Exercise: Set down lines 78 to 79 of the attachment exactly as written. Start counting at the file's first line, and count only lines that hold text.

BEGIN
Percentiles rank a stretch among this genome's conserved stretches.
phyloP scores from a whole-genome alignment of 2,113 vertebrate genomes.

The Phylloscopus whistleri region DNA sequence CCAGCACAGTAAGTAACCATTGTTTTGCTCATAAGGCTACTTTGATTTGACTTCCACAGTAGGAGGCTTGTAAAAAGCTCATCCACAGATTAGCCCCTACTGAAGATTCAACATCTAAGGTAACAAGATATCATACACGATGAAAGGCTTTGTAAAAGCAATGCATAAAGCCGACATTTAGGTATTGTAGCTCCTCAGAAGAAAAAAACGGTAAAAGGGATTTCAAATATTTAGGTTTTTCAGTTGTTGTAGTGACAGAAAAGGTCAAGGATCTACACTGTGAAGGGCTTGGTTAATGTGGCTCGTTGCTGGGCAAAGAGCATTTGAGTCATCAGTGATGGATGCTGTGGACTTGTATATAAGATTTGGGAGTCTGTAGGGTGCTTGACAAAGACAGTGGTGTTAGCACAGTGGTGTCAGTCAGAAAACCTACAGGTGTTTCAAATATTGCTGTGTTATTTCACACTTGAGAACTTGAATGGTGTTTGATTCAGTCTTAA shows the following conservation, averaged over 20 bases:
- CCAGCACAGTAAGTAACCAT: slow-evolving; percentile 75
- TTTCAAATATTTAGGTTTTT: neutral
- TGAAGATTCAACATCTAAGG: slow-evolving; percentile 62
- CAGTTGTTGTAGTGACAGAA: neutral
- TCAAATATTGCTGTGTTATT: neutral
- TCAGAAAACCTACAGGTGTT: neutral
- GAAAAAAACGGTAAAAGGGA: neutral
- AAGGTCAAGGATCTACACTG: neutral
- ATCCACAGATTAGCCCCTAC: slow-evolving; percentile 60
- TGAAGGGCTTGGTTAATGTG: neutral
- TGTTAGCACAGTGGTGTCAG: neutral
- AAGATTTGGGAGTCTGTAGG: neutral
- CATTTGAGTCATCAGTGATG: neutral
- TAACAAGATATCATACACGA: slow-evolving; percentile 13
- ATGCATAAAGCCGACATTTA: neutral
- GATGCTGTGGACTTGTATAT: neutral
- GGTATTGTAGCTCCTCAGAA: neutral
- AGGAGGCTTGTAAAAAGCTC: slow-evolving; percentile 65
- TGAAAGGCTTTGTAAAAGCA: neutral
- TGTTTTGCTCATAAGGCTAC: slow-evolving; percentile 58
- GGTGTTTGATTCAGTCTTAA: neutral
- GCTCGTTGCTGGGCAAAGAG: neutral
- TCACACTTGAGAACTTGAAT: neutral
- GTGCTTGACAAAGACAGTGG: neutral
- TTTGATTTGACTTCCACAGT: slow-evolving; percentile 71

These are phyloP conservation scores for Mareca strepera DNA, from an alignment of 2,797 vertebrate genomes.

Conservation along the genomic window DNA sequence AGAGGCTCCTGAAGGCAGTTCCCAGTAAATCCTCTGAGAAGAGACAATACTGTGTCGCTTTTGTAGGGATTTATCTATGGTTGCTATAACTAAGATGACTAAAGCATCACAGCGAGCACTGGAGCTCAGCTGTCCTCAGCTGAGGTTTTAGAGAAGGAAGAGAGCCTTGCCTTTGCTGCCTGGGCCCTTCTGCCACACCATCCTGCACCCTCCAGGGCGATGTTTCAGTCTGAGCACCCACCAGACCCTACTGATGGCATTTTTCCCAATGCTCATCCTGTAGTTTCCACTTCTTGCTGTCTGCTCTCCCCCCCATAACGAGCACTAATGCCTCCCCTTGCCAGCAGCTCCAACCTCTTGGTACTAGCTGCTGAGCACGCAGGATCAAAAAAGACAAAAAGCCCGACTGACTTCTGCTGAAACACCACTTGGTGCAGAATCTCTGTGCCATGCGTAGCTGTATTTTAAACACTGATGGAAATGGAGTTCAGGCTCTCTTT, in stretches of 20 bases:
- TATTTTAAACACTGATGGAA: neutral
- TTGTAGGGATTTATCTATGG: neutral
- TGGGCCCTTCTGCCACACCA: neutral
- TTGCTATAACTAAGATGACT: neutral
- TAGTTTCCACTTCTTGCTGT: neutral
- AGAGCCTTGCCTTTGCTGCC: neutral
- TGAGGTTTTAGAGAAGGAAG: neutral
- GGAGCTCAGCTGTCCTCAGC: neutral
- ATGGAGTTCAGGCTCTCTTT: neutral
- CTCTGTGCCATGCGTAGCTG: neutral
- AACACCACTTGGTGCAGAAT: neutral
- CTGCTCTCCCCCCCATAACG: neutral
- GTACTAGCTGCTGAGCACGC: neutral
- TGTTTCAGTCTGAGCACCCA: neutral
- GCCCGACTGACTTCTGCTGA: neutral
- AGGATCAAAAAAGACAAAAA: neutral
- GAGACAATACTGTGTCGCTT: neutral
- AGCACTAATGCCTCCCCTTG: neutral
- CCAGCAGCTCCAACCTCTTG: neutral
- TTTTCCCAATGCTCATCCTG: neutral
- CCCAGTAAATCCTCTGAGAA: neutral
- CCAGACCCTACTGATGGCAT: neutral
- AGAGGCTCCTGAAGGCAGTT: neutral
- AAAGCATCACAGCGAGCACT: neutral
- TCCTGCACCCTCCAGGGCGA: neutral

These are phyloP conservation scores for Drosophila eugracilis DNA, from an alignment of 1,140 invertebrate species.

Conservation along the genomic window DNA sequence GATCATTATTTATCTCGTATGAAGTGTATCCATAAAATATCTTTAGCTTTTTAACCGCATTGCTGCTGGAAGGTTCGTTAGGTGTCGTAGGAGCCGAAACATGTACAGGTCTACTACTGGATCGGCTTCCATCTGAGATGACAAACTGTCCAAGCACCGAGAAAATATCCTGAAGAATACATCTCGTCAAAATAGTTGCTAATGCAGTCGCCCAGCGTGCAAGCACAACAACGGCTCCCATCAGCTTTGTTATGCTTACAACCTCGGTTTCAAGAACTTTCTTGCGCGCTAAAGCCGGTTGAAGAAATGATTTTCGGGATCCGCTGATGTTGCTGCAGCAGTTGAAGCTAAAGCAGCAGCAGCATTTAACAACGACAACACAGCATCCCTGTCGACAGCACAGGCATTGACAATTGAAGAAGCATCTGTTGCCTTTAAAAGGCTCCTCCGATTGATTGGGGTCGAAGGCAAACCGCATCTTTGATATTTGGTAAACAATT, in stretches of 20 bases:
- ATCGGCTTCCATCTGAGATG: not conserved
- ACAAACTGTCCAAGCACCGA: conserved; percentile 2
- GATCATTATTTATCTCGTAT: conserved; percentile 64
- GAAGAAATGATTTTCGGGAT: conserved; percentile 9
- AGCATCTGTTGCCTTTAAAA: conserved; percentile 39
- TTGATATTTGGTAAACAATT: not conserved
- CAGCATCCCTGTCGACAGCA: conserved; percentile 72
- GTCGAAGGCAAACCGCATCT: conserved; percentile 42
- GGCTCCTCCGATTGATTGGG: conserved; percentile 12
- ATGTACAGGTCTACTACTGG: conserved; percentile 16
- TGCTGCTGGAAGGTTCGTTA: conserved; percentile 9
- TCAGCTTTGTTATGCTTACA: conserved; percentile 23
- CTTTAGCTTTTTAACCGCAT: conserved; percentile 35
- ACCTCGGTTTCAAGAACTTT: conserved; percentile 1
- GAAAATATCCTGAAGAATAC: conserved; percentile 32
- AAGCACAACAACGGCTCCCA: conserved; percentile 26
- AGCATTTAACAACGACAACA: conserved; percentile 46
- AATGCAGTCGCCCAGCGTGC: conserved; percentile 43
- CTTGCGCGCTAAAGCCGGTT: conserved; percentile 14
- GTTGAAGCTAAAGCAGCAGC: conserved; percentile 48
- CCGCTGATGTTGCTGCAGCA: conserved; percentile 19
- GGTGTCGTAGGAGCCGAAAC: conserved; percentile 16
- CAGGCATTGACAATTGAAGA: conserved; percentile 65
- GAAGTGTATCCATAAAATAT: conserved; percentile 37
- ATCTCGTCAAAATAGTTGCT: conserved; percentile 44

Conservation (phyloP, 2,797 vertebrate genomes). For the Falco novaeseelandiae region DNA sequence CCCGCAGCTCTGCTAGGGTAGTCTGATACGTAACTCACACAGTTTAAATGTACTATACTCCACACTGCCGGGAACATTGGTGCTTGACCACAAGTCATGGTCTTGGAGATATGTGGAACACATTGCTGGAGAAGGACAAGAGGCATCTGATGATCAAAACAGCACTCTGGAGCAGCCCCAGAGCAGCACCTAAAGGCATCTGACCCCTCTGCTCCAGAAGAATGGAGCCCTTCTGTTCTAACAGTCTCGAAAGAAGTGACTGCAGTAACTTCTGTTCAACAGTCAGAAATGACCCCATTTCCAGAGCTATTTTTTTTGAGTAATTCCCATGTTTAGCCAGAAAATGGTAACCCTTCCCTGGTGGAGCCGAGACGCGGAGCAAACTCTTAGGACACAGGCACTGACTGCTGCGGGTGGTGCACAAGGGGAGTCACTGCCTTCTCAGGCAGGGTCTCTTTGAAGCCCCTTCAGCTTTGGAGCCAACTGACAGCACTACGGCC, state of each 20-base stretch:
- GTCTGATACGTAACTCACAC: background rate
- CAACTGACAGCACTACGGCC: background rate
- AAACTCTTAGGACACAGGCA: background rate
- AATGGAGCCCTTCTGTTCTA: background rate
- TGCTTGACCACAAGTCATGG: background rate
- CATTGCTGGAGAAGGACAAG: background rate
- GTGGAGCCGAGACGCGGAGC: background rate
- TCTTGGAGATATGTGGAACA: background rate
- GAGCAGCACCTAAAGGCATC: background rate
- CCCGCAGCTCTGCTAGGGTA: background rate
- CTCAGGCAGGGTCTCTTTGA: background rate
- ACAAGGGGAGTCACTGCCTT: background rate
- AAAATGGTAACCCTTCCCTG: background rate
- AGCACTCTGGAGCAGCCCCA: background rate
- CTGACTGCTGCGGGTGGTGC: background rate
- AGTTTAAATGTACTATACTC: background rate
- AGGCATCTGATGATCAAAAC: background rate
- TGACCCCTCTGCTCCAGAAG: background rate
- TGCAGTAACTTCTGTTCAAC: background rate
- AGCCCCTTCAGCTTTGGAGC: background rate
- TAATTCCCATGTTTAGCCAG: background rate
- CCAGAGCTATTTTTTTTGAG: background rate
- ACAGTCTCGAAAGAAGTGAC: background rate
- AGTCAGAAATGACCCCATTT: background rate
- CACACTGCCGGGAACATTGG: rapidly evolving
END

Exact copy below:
- CCGCTGATGTTGCTGCAGCA: conserved; percentile 19
- GGTGTCGTAGGAGCCGAAAC: conserved; percentile 16